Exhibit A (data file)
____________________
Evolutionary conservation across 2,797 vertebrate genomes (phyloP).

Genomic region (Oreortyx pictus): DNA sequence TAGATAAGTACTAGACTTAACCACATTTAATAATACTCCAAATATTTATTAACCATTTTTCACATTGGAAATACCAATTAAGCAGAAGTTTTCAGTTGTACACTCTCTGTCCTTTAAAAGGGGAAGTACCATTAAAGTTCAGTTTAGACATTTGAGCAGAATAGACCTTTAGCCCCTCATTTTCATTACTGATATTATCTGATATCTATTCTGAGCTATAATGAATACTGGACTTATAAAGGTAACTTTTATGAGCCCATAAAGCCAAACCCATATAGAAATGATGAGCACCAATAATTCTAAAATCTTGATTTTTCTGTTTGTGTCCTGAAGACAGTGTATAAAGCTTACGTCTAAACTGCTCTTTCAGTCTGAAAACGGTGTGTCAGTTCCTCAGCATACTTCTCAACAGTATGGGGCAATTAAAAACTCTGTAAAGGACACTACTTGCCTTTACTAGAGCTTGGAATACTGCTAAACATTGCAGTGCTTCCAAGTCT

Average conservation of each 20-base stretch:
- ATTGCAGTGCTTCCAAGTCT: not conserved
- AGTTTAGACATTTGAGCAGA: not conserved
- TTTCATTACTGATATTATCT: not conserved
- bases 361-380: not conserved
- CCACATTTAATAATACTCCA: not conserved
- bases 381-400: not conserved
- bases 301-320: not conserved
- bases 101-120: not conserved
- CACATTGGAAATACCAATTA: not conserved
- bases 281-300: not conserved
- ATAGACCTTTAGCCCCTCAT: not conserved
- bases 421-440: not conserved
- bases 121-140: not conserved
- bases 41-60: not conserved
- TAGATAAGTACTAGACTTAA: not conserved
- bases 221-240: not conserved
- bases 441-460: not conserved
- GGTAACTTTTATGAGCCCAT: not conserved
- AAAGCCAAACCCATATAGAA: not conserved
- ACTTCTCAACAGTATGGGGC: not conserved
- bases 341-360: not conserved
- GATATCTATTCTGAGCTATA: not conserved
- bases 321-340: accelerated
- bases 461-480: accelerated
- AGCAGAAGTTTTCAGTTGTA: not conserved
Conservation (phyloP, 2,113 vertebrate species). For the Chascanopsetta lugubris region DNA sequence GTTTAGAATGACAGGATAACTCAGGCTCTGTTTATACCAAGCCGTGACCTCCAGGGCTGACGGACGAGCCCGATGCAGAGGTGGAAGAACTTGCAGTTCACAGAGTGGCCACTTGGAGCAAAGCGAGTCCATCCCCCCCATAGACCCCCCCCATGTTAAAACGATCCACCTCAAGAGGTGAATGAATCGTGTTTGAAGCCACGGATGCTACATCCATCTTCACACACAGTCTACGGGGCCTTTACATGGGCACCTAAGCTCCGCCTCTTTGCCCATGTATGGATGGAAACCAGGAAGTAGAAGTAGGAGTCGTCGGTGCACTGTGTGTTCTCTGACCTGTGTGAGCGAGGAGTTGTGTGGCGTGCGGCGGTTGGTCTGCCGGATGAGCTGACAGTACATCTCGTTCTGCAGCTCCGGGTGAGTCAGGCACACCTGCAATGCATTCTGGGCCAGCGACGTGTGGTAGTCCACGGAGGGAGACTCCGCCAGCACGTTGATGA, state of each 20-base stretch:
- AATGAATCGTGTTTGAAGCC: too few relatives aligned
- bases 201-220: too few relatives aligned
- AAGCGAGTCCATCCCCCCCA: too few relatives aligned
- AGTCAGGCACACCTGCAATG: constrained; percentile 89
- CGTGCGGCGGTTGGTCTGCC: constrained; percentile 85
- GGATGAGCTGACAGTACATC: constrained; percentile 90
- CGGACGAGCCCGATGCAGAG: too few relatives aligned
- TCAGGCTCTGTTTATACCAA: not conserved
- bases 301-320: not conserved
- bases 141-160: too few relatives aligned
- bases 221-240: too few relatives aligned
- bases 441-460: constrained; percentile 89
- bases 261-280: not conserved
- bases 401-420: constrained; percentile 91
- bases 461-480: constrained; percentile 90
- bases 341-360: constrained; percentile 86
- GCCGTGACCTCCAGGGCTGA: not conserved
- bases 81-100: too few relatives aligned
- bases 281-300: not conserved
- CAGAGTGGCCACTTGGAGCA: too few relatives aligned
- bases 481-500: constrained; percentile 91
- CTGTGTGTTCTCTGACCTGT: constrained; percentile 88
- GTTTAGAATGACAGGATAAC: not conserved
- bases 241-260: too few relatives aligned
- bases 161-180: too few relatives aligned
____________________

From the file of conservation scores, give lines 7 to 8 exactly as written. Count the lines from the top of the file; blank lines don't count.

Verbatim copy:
- bases 361-380: not conserved
- CCACATTTAATAATACTCCA: not conserved